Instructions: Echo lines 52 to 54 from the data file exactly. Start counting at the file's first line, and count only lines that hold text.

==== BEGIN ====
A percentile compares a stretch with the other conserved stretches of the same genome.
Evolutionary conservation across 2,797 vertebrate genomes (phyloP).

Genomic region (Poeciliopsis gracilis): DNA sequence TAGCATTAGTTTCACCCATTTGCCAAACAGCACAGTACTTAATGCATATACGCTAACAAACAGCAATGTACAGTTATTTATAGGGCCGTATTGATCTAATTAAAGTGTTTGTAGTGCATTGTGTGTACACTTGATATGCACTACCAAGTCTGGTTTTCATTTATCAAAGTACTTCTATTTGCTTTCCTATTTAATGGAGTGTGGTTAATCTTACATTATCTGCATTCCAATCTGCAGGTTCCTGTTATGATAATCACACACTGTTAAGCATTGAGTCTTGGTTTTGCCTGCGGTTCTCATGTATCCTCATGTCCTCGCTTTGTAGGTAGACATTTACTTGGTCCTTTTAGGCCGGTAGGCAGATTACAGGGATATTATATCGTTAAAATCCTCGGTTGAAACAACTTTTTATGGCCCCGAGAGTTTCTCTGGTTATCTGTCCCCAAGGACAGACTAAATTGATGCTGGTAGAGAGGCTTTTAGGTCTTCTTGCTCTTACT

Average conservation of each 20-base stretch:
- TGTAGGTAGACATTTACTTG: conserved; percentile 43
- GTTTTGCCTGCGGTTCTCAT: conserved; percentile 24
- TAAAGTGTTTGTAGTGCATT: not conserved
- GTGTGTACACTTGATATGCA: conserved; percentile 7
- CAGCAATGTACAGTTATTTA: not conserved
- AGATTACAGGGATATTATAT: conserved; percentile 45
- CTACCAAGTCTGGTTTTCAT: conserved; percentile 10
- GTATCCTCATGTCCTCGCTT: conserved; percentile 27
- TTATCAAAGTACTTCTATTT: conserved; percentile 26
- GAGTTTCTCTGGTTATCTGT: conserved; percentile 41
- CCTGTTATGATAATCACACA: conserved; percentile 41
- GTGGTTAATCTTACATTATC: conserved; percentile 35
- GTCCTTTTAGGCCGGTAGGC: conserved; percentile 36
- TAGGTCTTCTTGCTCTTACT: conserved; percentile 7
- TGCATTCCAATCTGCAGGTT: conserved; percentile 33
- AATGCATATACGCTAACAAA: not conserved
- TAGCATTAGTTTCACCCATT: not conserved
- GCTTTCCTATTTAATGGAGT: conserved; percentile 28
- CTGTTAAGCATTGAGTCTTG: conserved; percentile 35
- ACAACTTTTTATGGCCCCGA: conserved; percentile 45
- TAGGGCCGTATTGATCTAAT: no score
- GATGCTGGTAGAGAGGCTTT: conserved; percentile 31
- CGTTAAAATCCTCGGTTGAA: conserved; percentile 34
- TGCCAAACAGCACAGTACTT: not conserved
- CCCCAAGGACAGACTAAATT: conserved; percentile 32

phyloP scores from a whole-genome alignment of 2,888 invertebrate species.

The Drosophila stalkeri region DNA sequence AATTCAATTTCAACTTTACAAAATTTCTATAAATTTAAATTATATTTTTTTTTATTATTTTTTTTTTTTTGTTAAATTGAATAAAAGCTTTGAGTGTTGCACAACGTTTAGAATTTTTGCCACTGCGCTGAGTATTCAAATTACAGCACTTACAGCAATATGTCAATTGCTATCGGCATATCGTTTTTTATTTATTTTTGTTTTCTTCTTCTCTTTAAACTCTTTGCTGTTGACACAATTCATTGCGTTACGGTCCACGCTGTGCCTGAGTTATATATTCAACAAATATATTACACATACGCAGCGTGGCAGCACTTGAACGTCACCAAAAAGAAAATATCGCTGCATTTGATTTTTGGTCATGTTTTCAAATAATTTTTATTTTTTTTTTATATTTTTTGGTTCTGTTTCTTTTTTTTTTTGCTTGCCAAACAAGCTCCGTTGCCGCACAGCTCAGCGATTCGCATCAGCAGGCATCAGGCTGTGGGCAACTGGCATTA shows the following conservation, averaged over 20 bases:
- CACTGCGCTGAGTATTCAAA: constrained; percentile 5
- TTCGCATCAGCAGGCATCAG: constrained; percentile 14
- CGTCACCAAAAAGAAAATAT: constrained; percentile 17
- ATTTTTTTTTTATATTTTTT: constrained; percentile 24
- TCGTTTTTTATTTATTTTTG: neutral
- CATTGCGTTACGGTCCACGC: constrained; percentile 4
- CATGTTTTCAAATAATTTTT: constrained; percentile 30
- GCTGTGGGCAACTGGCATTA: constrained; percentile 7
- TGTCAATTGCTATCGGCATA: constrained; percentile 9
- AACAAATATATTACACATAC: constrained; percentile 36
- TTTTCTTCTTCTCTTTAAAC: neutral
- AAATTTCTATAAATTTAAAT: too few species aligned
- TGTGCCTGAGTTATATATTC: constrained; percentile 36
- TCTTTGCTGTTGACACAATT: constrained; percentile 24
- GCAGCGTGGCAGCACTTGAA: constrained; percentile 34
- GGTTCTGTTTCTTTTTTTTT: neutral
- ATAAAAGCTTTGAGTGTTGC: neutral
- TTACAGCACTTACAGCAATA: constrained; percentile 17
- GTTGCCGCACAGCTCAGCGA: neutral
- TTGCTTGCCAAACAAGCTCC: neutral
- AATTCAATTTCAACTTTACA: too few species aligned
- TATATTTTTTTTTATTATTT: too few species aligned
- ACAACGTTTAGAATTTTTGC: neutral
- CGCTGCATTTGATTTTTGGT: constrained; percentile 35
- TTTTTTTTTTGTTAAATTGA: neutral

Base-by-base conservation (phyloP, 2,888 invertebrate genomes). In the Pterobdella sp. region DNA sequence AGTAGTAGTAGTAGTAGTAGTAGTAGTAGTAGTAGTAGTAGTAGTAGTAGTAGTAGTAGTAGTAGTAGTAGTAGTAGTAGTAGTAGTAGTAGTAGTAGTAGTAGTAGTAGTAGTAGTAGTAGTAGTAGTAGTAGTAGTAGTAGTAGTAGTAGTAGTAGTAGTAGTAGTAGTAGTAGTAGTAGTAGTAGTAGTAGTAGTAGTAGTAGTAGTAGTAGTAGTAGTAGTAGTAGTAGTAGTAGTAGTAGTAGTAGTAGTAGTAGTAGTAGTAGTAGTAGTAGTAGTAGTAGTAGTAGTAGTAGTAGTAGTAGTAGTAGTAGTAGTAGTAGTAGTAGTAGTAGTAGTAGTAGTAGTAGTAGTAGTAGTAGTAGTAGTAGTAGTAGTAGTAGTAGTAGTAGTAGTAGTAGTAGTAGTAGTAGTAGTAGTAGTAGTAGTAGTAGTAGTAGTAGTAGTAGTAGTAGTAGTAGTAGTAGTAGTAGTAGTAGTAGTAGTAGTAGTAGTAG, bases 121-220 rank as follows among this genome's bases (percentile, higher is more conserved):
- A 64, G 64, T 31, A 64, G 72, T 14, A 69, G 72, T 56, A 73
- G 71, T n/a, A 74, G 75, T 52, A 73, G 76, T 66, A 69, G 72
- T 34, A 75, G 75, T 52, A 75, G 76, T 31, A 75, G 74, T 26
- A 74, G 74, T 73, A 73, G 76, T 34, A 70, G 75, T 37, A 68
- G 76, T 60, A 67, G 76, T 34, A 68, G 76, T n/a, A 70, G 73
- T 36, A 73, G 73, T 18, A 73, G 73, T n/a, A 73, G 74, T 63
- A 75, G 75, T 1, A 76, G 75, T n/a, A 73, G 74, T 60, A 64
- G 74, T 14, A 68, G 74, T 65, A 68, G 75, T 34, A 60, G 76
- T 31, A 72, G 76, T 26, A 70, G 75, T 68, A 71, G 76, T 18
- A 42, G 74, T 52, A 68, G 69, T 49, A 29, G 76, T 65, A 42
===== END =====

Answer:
- AATTCAATTTCAACTTTACA: too few species aligned
- TATATTTTTTTTTATTATTT: too few species aligned
- ACAACGTTTAGAATTTTTGC: neutral